They’re Mechanical Turks.

To find out if you’re actually a mechanical turk and not an actual employee you need to know your rights.

Here’s an excerpt of a fact sheet from the Department of Labor’ Wage and Hour division that breaks down who’s considered an employee:

1) The extent to which the work performed is an integral part of the employer’s
business. If the work performed by a worker is integral to the employer’s business, it is more
likely that the worker is economically dependent on the employer and less likely that the worker is
in business for himself or herself. For example, work is integral to the employer’s business if it is a
part of its production process or if it is a service that the employer is in business to provide.

2) Whether the worker’s managerial skills affect his or her opportunity for profit and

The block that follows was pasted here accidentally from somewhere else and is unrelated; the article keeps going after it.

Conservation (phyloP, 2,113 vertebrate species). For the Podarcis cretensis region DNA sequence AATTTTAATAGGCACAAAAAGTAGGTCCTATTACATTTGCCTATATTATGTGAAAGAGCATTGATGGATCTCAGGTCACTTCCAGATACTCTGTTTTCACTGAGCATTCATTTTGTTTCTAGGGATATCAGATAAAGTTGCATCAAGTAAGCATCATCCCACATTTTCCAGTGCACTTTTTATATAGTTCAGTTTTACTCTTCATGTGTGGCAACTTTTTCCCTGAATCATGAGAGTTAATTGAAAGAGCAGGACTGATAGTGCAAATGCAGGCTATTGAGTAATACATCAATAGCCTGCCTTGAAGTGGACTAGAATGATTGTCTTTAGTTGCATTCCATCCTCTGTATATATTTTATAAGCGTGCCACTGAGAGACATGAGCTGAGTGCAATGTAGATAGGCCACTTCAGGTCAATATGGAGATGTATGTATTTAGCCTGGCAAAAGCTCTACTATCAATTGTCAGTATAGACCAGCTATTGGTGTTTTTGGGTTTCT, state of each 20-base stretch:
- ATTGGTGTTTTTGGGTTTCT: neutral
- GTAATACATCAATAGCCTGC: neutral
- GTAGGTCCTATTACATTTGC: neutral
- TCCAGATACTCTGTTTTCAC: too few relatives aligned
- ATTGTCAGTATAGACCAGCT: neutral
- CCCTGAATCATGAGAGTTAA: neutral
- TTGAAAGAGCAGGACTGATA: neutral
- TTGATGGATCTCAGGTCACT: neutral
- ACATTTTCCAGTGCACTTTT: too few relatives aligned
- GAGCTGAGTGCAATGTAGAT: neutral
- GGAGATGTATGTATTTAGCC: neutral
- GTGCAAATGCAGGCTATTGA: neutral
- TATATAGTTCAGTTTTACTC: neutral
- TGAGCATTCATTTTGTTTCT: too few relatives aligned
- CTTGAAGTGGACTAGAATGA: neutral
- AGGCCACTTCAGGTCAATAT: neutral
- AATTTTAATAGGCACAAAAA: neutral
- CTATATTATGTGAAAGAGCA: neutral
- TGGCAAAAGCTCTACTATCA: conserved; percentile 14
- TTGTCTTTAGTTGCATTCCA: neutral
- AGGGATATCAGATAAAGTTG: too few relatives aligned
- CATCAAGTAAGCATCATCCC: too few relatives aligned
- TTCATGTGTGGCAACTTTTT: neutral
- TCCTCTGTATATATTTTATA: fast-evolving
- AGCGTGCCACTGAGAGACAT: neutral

loss. Managerial skill may be indicated by the hiring and supervision of workers or by investment
in equipment. Analysis of this factor should focus on whether the worker exercises managerial
skills and, if so, whether those skills affect that worker’s opportunity for both profit and loss.

3) The relative investments in facilities and equipment by the worker and the
employer. The worker must make some investment compared to the employer’s investment (and
bear some risk for a loss) in order for there to be an indication that he/she is an independent
contractor in business for himself or herself. A worker’s investment in tools and equipment to
perform the work does not necessarily indicate independent contractor status, because such tools
and equipment may simply be required to perform the work for the employer. If a worker’s
business investment compares favorably enough to the employer’s that they appear to be sharing
risk of loss, this factor indicates that the worker may be an independent contractor.

4) The worker’s skill and initiative. Both employees and independent contractors may be
skilled workers. To indicate possible independent contractor status, the worker’s skills should
demonstrate that he or she exercises independent business judgment. Further, the fact that a